Human Knowledge in Hawksmoor and Arcadia: A Comparison 12th Grade

Hannah, a character from Arcadia, asserts, “It’s all trivial...it’s wanting to know that makes us matter”, a statement which suggests that the need for knowledge is an essential part of human nature. Stoppard and Ackroyd explore this concept through themes such as emotion vs. Intellect, the concept of ignorance, learning and teaching and the effect of the texts on the audience, but while Stoppard argues for human knowledge, Ackroyd is more ambiguous and questions its necessity further.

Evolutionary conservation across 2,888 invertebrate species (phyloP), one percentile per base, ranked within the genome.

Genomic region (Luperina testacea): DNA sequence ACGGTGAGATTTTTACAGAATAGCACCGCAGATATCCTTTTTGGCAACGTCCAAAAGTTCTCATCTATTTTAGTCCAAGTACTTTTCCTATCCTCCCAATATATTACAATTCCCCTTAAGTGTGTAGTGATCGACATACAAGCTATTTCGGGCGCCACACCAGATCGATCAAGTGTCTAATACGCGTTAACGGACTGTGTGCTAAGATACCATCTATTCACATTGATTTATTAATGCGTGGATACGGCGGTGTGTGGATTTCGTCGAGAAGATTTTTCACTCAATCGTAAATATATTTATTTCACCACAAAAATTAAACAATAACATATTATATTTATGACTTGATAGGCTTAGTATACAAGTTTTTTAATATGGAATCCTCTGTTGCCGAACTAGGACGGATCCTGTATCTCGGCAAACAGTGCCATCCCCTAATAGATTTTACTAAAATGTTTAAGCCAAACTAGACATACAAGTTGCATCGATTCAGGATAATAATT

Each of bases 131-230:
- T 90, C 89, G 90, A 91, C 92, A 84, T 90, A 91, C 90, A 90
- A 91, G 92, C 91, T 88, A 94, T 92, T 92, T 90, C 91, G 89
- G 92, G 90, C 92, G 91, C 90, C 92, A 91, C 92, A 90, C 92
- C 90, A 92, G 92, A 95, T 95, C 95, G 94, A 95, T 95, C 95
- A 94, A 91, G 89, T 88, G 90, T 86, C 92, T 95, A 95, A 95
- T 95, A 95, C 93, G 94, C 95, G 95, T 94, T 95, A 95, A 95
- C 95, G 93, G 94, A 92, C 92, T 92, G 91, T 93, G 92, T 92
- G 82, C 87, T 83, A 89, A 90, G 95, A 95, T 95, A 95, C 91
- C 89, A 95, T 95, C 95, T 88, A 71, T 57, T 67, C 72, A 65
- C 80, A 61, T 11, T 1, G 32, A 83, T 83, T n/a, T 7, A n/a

The main dichotomy explored is emotion vs. intellect. In Arcadia, the garden symbolises this conflict, as it represents “the decline from thinking to feeling” and “the Age of Enlightenment [being] banished into the Romantic wilderness”: the intellectual shift in Europe as emotion overpowered intellect. Lady Croom attacks this scheme cuttingly, wondering at the need for a wilderness of a garden when classical, rational order is more appealing; thus, it seems at first that Stoppard is criticising the new garden and the Romantic Movement. This impression is enhanced when Thomasina criticises Cleopatra for falling in love and allowing a great library to be burned, thus favouring intellect over emotion. Later, she carelessly says “let them elope, they...

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